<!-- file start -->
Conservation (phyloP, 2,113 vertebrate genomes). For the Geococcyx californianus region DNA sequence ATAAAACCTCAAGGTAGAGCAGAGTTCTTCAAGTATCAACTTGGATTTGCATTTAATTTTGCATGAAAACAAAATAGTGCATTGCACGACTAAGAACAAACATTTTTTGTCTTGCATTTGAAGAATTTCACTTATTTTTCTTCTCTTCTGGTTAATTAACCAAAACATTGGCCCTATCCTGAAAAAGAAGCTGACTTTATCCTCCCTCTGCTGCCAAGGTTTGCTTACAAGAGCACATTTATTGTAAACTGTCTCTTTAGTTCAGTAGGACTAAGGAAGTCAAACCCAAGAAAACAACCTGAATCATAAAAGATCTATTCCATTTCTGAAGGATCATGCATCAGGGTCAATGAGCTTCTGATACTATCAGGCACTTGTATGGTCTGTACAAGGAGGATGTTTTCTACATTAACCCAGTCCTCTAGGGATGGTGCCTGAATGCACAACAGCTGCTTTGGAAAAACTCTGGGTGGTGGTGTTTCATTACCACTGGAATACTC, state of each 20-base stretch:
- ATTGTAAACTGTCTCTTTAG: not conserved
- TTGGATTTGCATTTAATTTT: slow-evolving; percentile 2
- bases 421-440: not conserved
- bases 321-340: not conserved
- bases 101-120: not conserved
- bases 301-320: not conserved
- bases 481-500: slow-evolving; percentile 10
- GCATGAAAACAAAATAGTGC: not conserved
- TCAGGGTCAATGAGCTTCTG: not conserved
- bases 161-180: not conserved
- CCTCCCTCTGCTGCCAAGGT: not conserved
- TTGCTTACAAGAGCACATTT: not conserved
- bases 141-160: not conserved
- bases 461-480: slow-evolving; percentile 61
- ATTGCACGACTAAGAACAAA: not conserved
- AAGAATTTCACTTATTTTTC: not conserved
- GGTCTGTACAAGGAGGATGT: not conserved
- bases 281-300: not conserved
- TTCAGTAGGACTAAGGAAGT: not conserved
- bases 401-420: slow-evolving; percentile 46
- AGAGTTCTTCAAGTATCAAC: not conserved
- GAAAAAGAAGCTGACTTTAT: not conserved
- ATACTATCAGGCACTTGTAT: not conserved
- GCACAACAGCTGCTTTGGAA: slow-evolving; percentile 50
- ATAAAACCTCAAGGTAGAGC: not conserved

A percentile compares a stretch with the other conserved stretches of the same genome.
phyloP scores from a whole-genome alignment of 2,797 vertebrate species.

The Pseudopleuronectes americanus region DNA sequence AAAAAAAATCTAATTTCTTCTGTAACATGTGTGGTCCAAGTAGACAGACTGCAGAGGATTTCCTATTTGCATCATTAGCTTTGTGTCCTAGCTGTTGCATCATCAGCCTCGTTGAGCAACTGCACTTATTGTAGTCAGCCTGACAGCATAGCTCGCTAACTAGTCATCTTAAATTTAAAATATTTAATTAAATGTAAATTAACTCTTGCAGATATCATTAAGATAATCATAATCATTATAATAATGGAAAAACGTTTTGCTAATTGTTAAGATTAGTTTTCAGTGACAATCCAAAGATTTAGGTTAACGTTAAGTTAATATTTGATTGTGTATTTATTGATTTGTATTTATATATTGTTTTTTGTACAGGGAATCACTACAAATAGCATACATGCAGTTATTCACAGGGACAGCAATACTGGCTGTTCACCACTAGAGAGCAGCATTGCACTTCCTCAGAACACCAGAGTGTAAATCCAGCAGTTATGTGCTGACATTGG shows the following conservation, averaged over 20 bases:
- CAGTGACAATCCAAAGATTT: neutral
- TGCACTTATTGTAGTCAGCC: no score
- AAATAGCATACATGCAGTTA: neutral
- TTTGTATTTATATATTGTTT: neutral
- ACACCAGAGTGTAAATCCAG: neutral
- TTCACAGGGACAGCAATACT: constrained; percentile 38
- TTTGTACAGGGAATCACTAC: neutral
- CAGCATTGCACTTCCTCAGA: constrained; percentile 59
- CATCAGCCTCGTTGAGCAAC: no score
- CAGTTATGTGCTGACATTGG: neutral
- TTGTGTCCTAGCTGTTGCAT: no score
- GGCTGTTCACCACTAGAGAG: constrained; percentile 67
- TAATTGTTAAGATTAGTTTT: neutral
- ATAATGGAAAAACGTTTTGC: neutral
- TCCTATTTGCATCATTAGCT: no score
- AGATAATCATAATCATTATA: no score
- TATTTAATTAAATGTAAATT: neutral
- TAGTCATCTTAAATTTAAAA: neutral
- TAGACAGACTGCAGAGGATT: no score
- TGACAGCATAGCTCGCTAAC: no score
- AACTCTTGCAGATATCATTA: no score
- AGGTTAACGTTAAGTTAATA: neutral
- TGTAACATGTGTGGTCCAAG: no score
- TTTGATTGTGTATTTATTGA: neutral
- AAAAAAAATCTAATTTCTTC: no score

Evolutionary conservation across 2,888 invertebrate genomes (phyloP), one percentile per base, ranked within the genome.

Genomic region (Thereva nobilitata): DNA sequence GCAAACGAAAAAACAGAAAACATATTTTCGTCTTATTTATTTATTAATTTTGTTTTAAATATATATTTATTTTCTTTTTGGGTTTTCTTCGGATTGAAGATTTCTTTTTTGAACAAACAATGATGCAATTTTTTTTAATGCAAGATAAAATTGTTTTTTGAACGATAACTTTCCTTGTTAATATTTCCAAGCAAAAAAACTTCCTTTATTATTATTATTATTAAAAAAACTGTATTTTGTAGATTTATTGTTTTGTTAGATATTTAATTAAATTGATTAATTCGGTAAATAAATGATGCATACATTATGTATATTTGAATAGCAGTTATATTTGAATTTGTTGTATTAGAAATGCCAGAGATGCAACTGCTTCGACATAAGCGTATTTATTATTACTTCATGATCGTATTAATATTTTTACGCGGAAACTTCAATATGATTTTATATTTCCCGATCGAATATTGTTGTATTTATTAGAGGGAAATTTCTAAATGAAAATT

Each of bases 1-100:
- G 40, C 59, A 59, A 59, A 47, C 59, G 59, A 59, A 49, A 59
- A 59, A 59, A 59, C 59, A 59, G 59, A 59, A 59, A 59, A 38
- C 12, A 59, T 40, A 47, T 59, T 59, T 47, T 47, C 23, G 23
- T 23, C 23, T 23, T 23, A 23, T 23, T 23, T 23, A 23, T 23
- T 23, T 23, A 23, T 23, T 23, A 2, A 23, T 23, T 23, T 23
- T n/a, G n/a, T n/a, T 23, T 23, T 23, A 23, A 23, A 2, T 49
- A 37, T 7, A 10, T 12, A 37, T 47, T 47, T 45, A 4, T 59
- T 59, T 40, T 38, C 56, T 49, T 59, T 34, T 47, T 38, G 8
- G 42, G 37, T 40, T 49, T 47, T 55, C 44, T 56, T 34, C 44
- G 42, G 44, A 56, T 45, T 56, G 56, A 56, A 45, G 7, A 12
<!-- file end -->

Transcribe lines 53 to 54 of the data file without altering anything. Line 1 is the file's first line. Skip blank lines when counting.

- TTTGATTGTGTATTTATTGA: neutral
- AAAAAAAATCTAATTTCTTC: no score